How to Manage Python Dependencies with Conda
Conda is a package, dependency, and environment management tool for Anaconda Python, which is widely used in the scientific community, especially on the Windows platform where the installation of binary extensions can be difficult.
Conda helps manage Python dependencies in two primary ways:
- Allows the creation of environments that isolate each project, thereby preventing dependency conflicts between projects.
- Provides identification of dependency conflicts at time of package installation, thereby preventing conflicts within projects/environments.
How Does Conda Compare to Pip, Virtualenv, Venv & Pyenv
Conda provides many of the features found in pip, virtualenv, venv and pyenv. However it is a completely separate tool that will manage Python dependencies differently, and only works in Conda environments.
Conda analyzes each package for compatible dependencies, and how to install them without conflict. If there is a conflict, Conda will let you know that the installation cannot be completed. By comparison, Pip installs all package dependencies regardless of whether they conflict with other packages already installed. To avoid dependency conflicts, use tools such as virtualenv, venv or pyenv to create isolated Anaconda environments.
For information about the use of pip in conda environments, refer to this Quickread post. How to Add Packages in Anaconda Python: Conda Vs. Pip.
Conda is a command-line tool and is included in the Anaconda distribution. It can be run from the Anaconda Prompt in Windows or in a Linux terminal. It is usually quicker and more practical to use Conda than the GUI-based Anaconda Navigator, which can also be used for dependency, and environment management.
Before working with Conda, it’s always good practice to ensure that the latest versions of Conda and Anaconda are installed. Open an Anaconda Prompt or Linux terminal and enter:
$ conda update conda –all
$ conda update anaconda
Conda can be used to create, export, list, remove, and update environments that have different Python versions and different packages installed in them.
To create a new Conda Python environment named <env_name> and install python 3.8, open an Anaconda Prompt or terminal and enter:
$ conda create –name <env_name> python=3.8
To create an environment with a specific package:
$ conda create -n <env_name> <packagename>
If conda encounters a dependency conflict during the installation of a package it will flag it to the user. For example:
$ conda install -c menpo opencv=2.4.11
Fetching package metadata ………….
Solving package specifications: .
UnsatisfiableError: The following specifications were found to be in conflict:
opencv 2.4.11* -> numpy 1.9* -> python 2.6* -> openssl 1.0.1*
Use “conda info ” to see the dependencies for each package.
As suggested in the error message, you can use the command conda info to manually view each package’s dependencies, and hopefully find versions that will a) be compatible with each other, and b) work with your project.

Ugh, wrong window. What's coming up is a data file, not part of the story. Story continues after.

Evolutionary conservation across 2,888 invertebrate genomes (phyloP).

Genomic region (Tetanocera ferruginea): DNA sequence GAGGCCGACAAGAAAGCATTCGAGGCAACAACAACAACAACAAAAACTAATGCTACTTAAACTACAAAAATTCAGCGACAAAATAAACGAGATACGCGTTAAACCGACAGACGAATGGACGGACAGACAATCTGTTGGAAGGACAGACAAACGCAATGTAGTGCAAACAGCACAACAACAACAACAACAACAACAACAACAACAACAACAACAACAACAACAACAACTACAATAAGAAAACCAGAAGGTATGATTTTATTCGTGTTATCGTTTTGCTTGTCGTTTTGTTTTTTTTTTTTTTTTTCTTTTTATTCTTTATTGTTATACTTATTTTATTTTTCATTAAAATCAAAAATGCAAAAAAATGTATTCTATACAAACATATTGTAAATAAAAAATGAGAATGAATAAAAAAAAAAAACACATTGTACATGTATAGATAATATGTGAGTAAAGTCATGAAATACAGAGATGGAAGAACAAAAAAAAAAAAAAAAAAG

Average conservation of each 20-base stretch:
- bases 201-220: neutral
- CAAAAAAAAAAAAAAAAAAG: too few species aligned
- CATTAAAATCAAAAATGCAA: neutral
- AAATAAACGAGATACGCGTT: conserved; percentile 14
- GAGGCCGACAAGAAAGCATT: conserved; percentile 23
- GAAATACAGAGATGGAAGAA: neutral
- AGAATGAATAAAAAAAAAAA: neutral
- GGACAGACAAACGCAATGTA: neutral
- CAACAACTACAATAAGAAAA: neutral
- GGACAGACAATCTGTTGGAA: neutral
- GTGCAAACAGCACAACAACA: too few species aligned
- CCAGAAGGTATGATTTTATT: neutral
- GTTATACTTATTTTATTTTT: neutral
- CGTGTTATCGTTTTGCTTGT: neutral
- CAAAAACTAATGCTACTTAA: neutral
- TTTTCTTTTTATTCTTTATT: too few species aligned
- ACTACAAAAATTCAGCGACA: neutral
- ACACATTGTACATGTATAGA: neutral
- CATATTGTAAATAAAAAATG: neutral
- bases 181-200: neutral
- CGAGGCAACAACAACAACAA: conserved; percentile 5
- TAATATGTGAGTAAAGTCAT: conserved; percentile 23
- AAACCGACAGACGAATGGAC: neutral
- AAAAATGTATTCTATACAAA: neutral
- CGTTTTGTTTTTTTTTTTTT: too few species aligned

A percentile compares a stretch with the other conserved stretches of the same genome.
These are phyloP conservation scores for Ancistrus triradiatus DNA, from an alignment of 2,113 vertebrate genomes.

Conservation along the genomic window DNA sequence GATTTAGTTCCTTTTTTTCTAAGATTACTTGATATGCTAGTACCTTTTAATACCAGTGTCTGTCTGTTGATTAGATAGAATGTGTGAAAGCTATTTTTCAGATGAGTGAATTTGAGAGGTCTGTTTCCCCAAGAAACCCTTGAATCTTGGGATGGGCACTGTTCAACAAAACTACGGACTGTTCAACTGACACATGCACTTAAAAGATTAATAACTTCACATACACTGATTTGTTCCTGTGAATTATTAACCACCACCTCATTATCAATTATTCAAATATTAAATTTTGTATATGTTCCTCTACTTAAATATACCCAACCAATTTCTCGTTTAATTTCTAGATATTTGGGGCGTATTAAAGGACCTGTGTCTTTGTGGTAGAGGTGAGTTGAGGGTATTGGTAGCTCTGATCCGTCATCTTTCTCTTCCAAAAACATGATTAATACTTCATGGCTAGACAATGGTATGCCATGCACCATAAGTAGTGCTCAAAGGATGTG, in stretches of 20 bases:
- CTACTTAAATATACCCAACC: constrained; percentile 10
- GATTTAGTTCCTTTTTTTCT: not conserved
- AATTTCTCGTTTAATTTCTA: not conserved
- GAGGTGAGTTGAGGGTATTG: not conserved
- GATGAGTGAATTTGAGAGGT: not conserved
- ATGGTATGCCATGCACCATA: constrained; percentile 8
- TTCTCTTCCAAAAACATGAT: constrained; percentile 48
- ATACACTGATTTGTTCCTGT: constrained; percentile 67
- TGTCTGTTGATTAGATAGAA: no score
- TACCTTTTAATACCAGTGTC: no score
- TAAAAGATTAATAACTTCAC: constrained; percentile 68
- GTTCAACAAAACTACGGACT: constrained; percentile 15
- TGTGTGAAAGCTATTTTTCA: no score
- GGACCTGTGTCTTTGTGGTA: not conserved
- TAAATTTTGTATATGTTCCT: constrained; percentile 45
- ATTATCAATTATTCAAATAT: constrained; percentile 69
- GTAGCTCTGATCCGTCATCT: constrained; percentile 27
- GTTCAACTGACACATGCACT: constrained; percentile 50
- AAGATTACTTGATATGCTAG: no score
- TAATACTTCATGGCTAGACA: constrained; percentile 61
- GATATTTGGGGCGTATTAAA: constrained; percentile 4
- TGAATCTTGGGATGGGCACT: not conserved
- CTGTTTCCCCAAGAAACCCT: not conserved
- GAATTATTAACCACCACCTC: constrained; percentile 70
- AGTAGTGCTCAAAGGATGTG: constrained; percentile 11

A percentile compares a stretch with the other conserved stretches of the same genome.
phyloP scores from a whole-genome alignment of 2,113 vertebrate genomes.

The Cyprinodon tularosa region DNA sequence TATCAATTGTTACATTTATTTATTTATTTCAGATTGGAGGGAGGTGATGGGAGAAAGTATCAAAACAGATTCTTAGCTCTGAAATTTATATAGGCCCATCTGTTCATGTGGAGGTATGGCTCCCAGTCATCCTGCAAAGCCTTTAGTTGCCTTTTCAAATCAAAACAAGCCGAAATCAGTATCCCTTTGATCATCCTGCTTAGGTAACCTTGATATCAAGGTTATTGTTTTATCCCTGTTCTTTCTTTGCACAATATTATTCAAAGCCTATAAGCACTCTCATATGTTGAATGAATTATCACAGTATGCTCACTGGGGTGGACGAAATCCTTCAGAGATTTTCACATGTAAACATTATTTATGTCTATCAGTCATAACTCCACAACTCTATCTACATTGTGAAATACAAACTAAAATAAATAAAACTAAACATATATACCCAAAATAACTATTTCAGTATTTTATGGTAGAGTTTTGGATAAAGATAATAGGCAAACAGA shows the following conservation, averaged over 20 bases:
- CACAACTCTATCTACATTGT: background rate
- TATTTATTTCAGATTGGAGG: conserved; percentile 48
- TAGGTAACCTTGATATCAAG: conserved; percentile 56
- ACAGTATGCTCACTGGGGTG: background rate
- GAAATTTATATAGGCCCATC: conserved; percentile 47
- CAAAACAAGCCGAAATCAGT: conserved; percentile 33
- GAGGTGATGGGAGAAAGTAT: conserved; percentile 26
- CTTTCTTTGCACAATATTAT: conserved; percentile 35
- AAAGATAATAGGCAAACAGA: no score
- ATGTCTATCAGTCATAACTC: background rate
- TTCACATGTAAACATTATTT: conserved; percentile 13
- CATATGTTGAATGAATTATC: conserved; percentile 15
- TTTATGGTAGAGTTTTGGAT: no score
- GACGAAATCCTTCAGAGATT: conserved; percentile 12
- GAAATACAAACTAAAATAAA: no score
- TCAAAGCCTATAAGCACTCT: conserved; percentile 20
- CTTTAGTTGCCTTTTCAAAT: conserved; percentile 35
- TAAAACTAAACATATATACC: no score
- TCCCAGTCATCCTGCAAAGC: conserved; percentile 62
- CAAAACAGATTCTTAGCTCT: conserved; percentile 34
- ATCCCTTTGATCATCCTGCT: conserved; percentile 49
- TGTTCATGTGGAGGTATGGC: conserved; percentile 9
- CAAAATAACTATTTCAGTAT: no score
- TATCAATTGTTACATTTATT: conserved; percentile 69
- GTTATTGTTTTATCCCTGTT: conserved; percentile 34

How to Activate an Environment with Conda
To ‘activate an environment’ is to switch from one environment to another. It’s a best practice to create a new environment for each project you work on, so switching environments can be thought of as switching between projects.
To activate a new environment that has Python 3.8, and switch to it:
$ source activate <env_name>
$ activate <env_name>
To install a package in the currently activated environment:
$ conda install <packagename>
How to Determine the Current Environment with Conda
The current or active environment is shown in parentheses () or brackets  at the beginning of the Anaconda Prompt or terminal:
Recommendations for Avoiding Dependency Conflicts with Conda
There are two simple rules to follow:
- Always create a new environment for each project
- Install all the packages that you need in the new environment at the same time. Installing packages one at a time can lead to dependency conflicts.
To create an environment with a specific version of Python and multiple packages including a package with a specific version:
$ conda create -n <env_name> python=<version#> <packagename> <packagename> <packagename>=<version#>
Alternatively, you can use conda to install all the packages in a requirements.txt file. You can save a requirements.txt file from an existing environment, or manually create a new requirements.txt for a different environment.
To create a conda requirements.txt file from an existing environment:
- Activate your project environment. See section above entitled “How to Activate an Environment with Conda” for details.
- List the packages in use in the activated environment:
$ conda list
3. Save the package info to a requirements.txt.file
$ conda list -e > requirements.txt
Conda requirements.txt example:
# This file may be used to create an environment using:
# $ conda create –name <env> –file <this file>
# platform: win-32
4. Install the requirements.txt file into the new project environment:
$ conda install -n <env_name> requirements.txt
For more information on working with conda, refer to: How to Add Packages in Anaconda Python